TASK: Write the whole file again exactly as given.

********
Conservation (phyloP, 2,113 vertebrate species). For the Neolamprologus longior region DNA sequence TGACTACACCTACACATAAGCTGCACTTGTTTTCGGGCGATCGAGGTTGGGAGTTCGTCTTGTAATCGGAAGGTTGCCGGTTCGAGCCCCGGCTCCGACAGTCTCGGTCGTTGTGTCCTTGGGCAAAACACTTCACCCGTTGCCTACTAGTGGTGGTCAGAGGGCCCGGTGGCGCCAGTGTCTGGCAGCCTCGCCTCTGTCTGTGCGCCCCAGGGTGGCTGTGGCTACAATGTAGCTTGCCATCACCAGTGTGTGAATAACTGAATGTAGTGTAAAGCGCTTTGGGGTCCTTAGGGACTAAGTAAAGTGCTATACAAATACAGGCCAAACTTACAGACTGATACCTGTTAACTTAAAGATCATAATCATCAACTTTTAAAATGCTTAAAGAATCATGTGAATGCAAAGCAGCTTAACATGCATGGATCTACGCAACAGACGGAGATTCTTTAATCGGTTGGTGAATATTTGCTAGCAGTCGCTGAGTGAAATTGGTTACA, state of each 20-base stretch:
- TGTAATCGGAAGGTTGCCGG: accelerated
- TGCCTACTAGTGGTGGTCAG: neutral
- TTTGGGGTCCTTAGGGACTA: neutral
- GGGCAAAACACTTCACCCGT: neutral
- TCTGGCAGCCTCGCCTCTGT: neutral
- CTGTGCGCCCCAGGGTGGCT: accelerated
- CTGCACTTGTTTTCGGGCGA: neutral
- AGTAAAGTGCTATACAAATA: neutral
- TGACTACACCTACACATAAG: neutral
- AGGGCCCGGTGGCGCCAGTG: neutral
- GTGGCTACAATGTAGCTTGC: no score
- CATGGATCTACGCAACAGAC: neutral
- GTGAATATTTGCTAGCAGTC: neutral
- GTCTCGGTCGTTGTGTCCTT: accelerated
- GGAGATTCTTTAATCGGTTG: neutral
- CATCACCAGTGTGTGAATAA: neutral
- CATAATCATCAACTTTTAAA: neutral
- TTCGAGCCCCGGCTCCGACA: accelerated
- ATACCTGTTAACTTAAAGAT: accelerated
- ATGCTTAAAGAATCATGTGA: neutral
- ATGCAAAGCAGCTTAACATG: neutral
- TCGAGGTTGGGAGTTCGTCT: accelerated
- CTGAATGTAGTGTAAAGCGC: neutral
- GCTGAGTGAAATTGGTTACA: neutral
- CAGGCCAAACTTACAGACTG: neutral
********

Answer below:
Conservation (phyloP, 2,113 vertebrate species). For the Neolamprologus longior region DNA sequence TGACTACACCTACACATAAGCTGCACTTGTTTTCGGGCGATCGAGGTTGGGAGTTCGTCTTGTAATCGGAAGGTTGCCGGTTCGAGCCCCGGCTCCGACAGTCTCGGTCGTTGTGTCCTTGGGCAAAACACTTCACCCGTTGCCTACTAGTGGTGGTCAGAGGGCCCGGTGGCGCCAGTGTCTGGCAGCCTCGCCTCTGTCTGTGCGCCCCAGGGTGGCTGTGGCTACAATGTAGCTTGCCATCACCAGTGTGTGAATAACTGAATGTAGTGTAAAGCGCTTTGGGGTCCTTAGGGACTAAGTAAAGTGCTATACAAATACAGGCCAAACTTACAGACTGATACCTGTTAACTTAAAGATCATAATCATCAACTTTTAAAATGCTTAAAGAATCATGTGAATGCAAAGCAGCTTAACATGCATGGATCTACGCAACAGACGGAGATTCTTTAATCGGTTGGTGAATATTTGCTAGCAGTCGCTGAGTGAAATTGGTTACA, state of each 20-base stretch:
- TGTAATCGGAAGGTTGCCGG: accelerated
- TGCCTACTAGTGGTGGTCAG: neutral
- TTTGGGGTCCTTAGGGACTA: neutral
- GGGCAAAACACTTCACCCGT: neutral
- TCTGGCAGCCTCGCCTCTGT: neutral
- CTGTGCGCCCCAGGGTGGCT: accelerated
- CTGCACTTGTTTTCGGGCGA: neutral
- AGTAAAGTGCTATACAAATA: neutral
- TGACTACACCTACACATAAG: neutral
- AGGGCCCGGTGGCGCCAGTG: neutral
- GTGGCTACAATGTAGCTTGC: no score
- CATGGATCTACGCAACAGAC: neutral
- GTGAATATTTGCTAGCAGTC: neutral
- GTCTCGGTCGTTGTGTCCTT: accelerated
- GGAGATTCTTTAATCGGTTG: neutral
- CATCACCAGTGTGTGAATAA: neutral
- CATAATCATCAACTTTTAAA: neutral
- TTCGAGCCCCGGCTCCGACA: accelerated
- ATACCTGTTAACTTAAAGAT: accelerated
- ATGCTTAAAGAATCATGTGA: neutral
- ATGCAAAGCAGCTTAACATG: neutral
- TCGAGGTTGGGAGTTCGTCT: accelerated
- CTGAATGTAGTGTAAAGCGC: neutral
- GCTGAGTGAAATTGGTTACA: neutral
- CAGGCCAAACTTACAGACTG: neutral